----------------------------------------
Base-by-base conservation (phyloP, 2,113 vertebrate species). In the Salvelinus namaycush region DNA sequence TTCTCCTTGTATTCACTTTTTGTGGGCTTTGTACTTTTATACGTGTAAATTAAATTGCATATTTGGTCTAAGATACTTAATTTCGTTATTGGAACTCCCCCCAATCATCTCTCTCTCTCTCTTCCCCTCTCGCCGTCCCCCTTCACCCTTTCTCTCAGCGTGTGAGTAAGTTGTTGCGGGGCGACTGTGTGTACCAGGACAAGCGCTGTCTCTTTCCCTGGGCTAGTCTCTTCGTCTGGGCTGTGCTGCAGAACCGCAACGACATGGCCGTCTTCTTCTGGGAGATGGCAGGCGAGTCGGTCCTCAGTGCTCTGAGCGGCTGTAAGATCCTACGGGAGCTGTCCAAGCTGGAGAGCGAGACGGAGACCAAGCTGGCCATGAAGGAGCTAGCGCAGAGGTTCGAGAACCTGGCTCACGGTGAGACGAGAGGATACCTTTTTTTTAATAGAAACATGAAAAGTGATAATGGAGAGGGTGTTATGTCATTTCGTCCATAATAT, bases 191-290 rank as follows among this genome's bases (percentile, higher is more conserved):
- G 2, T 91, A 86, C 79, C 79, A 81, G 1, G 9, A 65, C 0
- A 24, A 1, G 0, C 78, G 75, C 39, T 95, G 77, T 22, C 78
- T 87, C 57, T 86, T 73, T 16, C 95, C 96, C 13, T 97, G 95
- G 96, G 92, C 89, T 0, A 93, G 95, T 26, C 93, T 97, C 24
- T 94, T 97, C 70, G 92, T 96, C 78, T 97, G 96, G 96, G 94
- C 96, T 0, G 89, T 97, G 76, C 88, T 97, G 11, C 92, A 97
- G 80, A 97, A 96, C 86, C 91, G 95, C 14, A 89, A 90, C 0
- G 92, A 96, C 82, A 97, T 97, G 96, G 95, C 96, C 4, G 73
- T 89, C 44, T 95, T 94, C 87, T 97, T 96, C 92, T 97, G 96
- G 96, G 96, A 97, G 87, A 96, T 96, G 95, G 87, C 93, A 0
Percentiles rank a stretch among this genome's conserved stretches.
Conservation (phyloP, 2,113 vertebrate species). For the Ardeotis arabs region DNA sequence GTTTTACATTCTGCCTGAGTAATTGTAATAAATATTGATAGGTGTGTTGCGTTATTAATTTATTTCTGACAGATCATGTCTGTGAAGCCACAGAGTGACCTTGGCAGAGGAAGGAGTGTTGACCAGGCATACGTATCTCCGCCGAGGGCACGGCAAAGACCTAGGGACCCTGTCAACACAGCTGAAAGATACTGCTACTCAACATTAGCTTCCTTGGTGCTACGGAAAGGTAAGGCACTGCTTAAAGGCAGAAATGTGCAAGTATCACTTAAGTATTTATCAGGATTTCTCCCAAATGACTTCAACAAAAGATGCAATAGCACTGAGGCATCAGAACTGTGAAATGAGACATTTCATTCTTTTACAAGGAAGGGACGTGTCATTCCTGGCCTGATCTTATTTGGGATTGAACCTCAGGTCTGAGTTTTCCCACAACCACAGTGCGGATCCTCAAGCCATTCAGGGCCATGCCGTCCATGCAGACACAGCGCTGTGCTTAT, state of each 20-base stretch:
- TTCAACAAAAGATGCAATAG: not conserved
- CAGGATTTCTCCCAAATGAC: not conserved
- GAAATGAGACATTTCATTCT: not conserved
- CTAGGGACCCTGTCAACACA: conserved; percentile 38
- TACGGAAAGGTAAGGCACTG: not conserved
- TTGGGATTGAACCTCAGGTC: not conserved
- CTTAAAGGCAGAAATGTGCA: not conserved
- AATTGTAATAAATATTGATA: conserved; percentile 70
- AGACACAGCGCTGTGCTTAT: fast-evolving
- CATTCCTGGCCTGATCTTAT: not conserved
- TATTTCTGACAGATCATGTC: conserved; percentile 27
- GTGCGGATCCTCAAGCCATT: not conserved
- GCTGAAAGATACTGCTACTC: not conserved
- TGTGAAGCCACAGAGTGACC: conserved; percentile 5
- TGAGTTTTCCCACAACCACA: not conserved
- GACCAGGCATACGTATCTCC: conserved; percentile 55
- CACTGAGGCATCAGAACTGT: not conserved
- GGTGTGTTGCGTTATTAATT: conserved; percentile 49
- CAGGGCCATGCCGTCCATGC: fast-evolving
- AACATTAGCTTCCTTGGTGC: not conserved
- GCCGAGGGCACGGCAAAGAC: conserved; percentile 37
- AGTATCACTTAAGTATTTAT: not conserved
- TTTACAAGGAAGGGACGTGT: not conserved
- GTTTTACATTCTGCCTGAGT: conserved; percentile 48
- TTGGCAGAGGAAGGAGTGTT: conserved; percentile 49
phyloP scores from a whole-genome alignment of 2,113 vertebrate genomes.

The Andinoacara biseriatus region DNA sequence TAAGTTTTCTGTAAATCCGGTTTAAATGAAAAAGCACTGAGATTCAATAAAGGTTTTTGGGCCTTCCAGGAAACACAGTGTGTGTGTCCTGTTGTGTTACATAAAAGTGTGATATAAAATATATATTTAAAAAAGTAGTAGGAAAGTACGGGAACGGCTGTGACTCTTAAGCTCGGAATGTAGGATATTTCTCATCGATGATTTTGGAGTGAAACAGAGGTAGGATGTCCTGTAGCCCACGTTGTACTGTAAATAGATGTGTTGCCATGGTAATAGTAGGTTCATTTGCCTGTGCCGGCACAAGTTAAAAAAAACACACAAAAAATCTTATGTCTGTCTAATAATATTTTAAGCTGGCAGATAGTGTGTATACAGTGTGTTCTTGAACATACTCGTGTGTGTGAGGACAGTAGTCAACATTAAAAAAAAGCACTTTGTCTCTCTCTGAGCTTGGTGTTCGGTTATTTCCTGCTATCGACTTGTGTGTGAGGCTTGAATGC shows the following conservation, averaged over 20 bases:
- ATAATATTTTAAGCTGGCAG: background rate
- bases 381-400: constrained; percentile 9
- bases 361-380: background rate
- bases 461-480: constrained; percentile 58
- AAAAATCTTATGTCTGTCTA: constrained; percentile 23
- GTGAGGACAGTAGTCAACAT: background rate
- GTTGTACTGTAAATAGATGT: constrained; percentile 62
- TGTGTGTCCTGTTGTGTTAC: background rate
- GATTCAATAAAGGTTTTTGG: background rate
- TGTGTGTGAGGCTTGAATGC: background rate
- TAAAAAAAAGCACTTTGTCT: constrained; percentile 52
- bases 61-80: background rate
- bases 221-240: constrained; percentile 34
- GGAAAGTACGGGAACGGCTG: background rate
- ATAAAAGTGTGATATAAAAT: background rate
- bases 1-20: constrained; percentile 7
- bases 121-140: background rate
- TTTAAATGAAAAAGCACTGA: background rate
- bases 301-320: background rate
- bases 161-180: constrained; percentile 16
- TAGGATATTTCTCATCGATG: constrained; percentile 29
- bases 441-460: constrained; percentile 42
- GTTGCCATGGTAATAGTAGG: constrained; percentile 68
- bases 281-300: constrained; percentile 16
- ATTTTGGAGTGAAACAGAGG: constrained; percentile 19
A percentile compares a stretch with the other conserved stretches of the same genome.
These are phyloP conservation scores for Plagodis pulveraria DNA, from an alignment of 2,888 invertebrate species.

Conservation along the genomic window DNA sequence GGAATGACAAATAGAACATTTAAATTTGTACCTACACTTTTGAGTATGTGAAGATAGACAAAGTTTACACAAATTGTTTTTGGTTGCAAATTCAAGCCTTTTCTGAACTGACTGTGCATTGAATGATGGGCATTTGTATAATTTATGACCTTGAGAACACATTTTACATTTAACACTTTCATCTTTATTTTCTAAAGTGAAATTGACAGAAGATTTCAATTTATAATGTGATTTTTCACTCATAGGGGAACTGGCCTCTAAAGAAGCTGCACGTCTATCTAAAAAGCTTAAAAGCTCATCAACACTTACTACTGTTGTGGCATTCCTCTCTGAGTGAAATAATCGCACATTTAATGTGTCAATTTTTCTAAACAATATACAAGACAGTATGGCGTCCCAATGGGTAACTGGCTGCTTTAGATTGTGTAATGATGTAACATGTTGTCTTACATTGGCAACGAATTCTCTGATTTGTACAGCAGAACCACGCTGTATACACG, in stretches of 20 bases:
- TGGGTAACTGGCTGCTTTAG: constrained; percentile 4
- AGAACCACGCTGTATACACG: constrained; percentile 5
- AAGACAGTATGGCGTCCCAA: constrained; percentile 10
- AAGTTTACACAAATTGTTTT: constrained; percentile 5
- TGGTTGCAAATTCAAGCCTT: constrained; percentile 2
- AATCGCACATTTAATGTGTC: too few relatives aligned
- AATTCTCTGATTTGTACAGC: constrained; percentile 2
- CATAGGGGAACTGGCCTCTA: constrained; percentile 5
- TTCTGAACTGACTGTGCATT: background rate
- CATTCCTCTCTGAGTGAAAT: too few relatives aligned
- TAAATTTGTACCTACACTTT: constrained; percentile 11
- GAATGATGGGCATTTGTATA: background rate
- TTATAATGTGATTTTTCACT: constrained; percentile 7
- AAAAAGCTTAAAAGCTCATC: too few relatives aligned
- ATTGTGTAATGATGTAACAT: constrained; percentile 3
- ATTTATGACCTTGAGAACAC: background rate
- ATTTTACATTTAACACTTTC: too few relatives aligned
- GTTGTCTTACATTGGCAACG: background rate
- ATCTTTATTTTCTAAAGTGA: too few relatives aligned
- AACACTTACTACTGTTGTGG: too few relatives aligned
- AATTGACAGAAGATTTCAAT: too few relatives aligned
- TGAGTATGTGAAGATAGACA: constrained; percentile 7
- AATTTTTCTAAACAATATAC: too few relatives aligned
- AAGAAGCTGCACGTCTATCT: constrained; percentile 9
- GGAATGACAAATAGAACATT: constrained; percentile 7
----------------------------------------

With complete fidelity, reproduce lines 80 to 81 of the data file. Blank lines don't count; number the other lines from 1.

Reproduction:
- GAATGATGGGCATTTGTATA: background rate
- TTATAATGTGATTTTTCACT: constrained; percentile 7